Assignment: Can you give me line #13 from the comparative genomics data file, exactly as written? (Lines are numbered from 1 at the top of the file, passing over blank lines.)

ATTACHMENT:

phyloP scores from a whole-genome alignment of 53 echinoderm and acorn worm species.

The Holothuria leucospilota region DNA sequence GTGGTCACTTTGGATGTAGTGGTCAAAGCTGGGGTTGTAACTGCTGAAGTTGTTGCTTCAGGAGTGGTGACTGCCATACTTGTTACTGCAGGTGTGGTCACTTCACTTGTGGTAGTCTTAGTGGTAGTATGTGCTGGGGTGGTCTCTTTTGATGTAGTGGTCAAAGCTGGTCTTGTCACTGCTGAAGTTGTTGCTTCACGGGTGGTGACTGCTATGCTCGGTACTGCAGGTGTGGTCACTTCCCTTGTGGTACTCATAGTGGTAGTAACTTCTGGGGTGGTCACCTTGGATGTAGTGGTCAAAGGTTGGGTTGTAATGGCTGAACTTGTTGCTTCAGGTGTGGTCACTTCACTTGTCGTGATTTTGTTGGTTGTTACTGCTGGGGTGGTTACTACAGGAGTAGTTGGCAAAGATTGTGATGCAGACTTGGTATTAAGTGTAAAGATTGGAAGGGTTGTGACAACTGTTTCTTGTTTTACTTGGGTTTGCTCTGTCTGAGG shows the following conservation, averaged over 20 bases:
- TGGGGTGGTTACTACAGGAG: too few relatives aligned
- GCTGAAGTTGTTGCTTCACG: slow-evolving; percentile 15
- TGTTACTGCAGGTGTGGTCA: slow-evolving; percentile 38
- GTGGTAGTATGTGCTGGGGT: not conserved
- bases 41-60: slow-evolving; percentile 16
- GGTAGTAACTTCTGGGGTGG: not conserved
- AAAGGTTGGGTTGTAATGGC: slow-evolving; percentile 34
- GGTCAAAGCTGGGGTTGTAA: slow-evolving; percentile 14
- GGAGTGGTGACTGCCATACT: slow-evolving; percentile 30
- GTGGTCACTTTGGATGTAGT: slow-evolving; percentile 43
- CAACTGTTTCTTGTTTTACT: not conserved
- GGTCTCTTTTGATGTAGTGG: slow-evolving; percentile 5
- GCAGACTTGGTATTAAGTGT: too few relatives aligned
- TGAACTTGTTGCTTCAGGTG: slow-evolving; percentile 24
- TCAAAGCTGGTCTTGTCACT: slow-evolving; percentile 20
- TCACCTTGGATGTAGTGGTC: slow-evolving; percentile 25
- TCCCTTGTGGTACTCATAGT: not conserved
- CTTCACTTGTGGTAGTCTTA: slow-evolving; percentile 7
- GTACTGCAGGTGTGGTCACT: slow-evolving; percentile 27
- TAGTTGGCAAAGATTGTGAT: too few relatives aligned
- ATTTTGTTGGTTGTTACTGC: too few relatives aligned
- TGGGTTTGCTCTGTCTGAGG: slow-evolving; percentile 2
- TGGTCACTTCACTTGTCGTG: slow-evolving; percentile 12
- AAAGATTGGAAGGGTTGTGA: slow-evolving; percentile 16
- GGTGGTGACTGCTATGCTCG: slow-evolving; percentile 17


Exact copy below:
- CAACTGTTTCTTGTTTTACT: not conserved